The use of the period after the abbreviation Dr. has been debated for many years. Some style guides say it should always be included, while others argue it is not needed in most cases. There are reasonable arguments on both sides of this issue. In this article, we will look at the history of using periods in abbreviations, the current guidelines from major style manuals, arguments for and against using the period, and examples of when it should or should not be included. The goal is to provide a thorough overview of this topic so writers can make an informed decision when using Dr. in their own work.
History of Periods in Abbreviations
Abbreviations have been used in writing for centuries, but periods do not appear to have been commonly used after them until around the 17th century. Some of the earliest uses of the period can be found in Latin abbreviations used in manuscripts and early printed books. The tradition of using periods stemmed from a desire to indicate missing letters and mark an abbreviation as such.
This practice spread to English abbreviations as printing expanded. By the 18th century, periods were routinely used after abbreviations in English and other languages. Some speculate the proliferation of periods also related to the introduction of the telegraph, as periods helped distinguish abbreviated words conveyed in Morse code.
The use of periods became so entrenched that they were still commonly found after abbreviations until around the middle of the 20th century. However, conventions began to shift away from automatic use of periods as some editors started to view them as unnecessary clutter in many contexts.
Style Guide Stances on Periods
Whether periods should follow abbreviations like Dr. depends on which style guide you consult. Here are the positions of some of the major style manuals:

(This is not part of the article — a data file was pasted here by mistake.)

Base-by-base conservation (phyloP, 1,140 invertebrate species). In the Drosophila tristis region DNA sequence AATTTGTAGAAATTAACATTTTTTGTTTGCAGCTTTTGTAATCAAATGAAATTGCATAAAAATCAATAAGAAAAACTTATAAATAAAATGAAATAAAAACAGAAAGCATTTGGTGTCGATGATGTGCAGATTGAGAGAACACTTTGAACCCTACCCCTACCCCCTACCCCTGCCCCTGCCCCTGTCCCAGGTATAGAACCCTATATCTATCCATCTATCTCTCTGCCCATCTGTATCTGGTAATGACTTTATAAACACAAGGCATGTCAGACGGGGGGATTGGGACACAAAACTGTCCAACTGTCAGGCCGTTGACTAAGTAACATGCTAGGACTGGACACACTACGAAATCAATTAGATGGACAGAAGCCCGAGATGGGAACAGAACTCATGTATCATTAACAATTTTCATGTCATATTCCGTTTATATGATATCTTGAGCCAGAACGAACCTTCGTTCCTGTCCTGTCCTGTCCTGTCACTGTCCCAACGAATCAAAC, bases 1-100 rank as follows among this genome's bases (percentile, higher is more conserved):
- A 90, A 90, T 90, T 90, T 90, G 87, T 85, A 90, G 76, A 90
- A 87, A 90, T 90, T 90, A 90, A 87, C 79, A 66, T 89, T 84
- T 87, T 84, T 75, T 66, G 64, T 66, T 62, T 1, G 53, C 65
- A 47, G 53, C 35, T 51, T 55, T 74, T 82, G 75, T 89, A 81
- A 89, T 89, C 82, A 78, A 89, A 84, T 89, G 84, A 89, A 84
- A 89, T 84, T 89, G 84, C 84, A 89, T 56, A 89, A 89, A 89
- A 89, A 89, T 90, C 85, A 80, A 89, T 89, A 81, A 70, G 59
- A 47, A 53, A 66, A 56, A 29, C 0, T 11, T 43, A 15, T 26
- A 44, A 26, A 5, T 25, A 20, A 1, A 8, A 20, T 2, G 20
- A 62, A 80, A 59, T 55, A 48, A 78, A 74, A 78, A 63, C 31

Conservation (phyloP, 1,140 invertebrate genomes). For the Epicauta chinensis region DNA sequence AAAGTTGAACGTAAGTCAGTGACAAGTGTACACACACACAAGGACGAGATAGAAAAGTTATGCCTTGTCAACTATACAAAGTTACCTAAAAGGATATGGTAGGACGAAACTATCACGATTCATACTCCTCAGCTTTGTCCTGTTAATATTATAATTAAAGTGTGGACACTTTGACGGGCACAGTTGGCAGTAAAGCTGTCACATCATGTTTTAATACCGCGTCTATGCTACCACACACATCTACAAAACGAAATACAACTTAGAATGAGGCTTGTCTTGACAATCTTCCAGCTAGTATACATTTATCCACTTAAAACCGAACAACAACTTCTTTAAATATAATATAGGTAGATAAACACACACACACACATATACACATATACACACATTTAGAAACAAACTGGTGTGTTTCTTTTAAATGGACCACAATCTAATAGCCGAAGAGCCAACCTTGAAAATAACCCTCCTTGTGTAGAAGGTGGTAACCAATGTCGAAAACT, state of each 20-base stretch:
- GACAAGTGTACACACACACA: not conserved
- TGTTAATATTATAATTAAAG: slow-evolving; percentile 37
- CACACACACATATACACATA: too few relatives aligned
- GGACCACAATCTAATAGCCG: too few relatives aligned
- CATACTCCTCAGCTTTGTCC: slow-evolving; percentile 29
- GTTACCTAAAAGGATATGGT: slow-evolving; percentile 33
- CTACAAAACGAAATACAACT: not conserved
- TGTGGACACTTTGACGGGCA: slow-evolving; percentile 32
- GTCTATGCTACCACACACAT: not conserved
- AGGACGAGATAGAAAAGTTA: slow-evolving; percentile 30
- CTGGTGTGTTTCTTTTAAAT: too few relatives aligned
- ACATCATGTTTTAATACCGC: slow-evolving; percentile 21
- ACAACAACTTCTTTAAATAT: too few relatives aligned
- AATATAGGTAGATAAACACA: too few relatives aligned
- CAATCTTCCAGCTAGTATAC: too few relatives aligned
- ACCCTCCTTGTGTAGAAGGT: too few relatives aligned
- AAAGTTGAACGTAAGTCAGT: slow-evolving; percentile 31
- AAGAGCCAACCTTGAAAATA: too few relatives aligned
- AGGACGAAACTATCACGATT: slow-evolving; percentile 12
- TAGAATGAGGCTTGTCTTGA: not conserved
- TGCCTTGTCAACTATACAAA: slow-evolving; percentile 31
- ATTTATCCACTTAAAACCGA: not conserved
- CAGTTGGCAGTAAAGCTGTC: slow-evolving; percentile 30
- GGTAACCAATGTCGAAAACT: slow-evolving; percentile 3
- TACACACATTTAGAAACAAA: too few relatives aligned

The Associated Press Stylebook states periods should not be used after most two-letter abbreviations, including Dr. The exceptions are a very limited number of traditional abbreviations, such as A.M. and U.S.
The Chicago Manual of Style recommends using periods after abbreviations that end in a lowercase letter, like Dr. However, it notes the trend is moving away from use of periods in many cases.
The Publication Manual of the American Psychological Association states periods should be omitted after abbreviations that appear as closed-up capital letters, including Dr.
The MLA Handbook makes no specific mention of whether to use periods after Dr. However, its guidelines on abbreviations notes that spaces and periods are usually omitted from abbreviations made up of capital letters only, implying Dr. would take no period.
So we see the AP, APA, and MLA styles all recommend Dr. without a period, while Chicago Style still endorses its use.
Arguments for Using the Period
Those who argue in favor of continuing to use a period after Dr. make some fair points:
The period has been used after abbreviated titles like Dr. for hundreds of years in English. Those advocating for its continued use argue it should be preserved based on long historical precedent.
The period makes it clear Dr. is an abbreviated title rather than potentially something else. Some worry Dr without the period could be misconstrued.
Consistency With Other Abbreviations
Style guides still recommend periods for some traditional abbreviations, like Mrs., Mr., A.M., and i.e. Using the period after Dr. matches this parallel structure.
Aid to Comprehension
A period provides a small visual break after the abbreviation, which some argue slightly improves readability and comprehension.
No Harm in Keeping It
Given the long history of using periods after abbreviations like Dr., some don’t see the need to actively eliminate them, even if the rationale has weakened. At best it provides a minor visual cue and at worst it is a small innocuous artifact.
Arguments Against Using the Period